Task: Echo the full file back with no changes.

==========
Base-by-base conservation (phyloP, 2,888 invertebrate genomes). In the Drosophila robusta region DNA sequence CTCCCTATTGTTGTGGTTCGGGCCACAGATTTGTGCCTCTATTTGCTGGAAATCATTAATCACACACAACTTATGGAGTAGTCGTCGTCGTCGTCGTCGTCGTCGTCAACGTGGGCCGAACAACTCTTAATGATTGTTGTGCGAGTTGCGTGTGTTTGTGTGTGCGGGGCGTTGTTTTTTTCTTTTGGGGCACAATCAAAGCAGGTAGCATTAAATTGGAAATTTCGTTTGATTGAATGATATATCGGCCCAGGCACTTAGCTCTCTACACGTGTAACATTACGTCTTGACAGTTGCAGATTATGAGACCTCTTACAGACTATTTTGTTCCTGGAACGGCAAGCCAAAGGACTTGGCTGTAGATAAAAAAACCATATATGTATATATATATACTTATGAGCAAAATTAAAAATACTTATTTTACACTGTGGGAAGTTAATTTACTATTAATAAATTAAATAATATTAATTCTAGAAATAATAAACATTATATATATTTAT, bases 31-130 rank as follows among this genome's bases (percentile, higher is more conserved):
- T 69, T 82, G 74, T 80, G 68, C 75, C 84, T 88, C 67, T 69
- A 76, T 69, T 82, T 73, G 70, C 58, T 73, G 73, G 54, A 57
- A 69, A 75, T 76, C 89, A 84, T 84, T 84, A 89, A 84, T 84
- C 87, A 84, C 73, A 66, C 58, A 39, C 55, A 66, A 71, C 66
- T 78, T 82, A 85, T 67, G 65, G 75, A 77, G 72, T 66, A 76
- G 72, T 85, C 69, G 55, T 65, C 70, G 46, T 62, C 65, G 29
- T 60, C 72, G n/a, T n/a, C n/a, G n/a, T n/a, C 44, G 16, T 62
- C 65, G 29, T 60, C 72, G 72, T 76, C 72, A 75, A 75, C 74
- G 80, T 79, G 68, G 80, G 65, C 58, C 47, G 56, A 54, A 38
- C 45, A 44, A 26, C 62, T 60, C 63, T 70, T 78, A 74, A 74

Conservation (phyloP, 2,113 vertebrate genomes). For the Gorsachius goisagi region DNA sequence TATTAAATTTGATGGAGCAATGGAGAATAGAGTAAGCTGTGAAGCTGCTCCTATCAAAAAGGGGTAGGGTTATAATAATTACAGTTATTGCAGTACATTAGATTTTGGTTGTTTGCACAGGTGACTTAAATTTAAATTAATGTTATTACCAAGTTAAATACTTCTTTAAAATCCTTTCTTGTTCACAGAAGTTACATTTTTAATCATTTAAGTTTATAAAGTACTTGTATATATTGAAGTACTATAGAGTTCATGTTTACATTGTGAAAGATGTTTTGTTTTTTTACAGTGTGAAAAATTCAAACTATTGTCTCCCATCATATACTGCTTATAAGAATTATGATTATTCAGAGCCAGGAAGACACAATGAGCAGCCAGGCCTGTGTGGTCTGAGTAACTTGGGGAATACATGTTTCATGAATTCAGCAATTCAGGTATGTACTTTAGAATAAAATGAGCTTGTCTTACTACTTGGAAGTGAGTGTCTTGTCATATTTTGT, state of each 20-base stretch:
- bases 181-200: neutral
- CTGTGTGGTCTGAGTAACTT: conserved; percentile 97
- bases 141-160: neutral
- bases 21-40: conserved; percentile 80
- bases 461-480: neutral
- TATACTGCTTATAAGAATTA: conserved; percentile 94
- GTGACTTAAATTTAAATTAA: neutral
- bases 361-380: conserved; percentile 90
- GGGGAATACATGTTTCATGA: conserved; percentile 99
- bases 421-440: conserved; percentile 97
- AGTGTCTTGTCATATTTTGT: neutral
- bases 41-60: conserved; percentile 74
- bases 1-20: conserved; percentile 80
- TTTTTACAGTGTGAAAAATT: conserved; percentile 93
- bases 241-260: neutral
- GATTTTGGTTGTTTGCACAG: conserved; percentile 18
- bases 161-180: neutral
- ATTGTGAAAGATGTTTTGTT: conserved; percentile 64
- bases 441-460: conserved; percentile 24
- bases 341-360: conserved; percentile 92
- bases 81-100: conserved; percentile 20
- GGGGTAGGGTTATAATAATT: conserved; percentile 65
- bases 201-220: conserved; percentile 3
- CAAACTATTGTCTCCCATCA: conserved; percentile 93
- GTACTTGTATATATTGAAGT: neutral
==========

Base-by-base conservation (phyloP, 2,888 invertebrate genomes). In the Drosophila robusta region DNA sequence CTCCCTATTGTTGTGGTTCGGGCCACAGATTTGTGCCTCTATTTGCTGGAAATCATTAATCACACACAACTTATGGAGTAGTCGTCGTCGTCGTCGTCGTCGTCGTCAACGTGGGCCGAACAACTCTTAATGATTGTTGTGCGAGTTGCGTGTGTTTGTGTGTGCGGGGCGTTGTTTTTTTCTTTTGGGGCACAATCAAAGCAGGTAGCATTAAATTGGAAATTTCGTTTGATTGAATGATATATCGGCCCAGGCACTTAGCTCTCTACACGTGTAACATTACGTCTTGACAGTTGCAGATTATGAGACCTCTTACAGACTATTTTGTTCCTGGAACGGCAAGCCAAAGGACTTGGCTGTAGATAAAAAAACCATATATGTATATATATATACTTATGAGCAAAATTAAAAATACTTATTTTACACTGTGGGAAGTTAATTTACTATTAATAAATTAAATAATATTAATTCTAGAAATAATAAACATTATATATATTTAT, bases 31-130 rank as follows among this genome's bases (percentile, higher is more conserved):
- T 69, T 82, G 74, T 80, G 68, C 75, C 84, T 88, C 67, T 69
- A 76, T 69, T 82, T 73, G 70, C 58, T 73, G 73, G 54, A 57
- A 69, A 75, T 76, C 89, A 84, T 84, T 84, A 89, A 84, T 84
- C 87, A 84, C 73, A 66, C 58, A 39, C 55, A 66, A 71, C 66
- T 78, T 82, A 85, T 67, G 65, G 75, A 77, G 72, T 66, A 76
- G 72, T 85, C 69, G 55, T 65, C 70, G 46, T 62, C 65, G 29
- T 60, C 72, G n/a, T n/a, C n/a, G n/a, T n/a, C 44, G 16, T 62
- C 65, G 29, T 60, C 72, G 72, T 76, C 72, A 75, A 75, C 74
- G 80, T 79, G 68, G 80, G 65, C 58, C 47, G 56, A 54, A 38
- C 45, A 44, A 26, C 62, T 60, C 63, T 70, T 78, A 74, A 74

Conservation (phyloP, 2,113 vertebrate genomes). For the Gorsachius goisagi region DNA sequence TATTAAATTTGATGGAGCAATGGAGAATAGAGTAAGCTGTGAAGCTGCTCCTATCAAAAAGGGGTAGGGTTATAATAATTACAGTTATTGCAGTACATTAGATTTTGGTTGTTTGCACAGGTGACTTAAATTTAAATTAATGTTATTACCAAGTTAAATACTTCTTTAAAATCCTTTCTTGTTCACAGAAGTTACATTTTTAATCATTTAAGTTTATAAAGTACTTGTATATATTGAAGTACTATAGAGTTCATGTTTACATTGTGAAAGATGTTTTGTTTTTTTACAGTGTGAAAAATTCAAACTATTGTCTCCCATCATATACTGCTTATAAGAATTATGATTATTCAGAGCCAGGAAGACACAATGAGCAGCCAGGCCTGTGTGGTCTGAGTAACTTGGGGAATACATGTTTCATGAATTCAGCAATTCAGGTATGTACTTTAGAATAAAATGAGCTTGTCTTACTACTTGGAAGTGAGTGTCTTGTCATATTTTGT, state of each 20-base stretch:
- bases 181-200: neutral
- CTGTGTGGTCTGAGTAACTT: conserved; percentile 97
- bases 141-160: neutral
- bases 21-40: conserved; percentile 80
- bases 461-480: neutral
- TATACTGCTTATAAGAATTA: conserved; percentile 94
- GTGACTTAAATTTAAATTAA: neutral
- bases 361-380: conserved; percentile 90
- GGGGAATACATGTTTCATGA: conserved; percentile 99
- bases 421-440: conserved; percentile 97
- AGTGTCTTGTCATATTTTGT: neutral
- bases 41-60: conserved; percentile 74
- bases 1-20: conserved; percentile 80
- TTTTTACAGTGTGAAAAATT: conserved; percentile 93
- bases 241-260: neutral
- GATTTTGGTTGTTTGCACAG: conserved; percentile 18
- bases 161-180: neutral
- ATTGTGAAAGATGTTTTGTT: conserved; percentile 64
- bases 441-460: conserved; percentile 24
- bases 341-360: conserved; percentile 92
- bases 81-100: conserved; percentile 20
- GGGGTAGGGTTATAATAATT: conserved; percentile 65
- bases 201-220: conserved; percentile 3
- CAAACTATTGTCTCCCATCA: conserved; percentile 93
- GTACTTGTATATATTGAAGT: neutral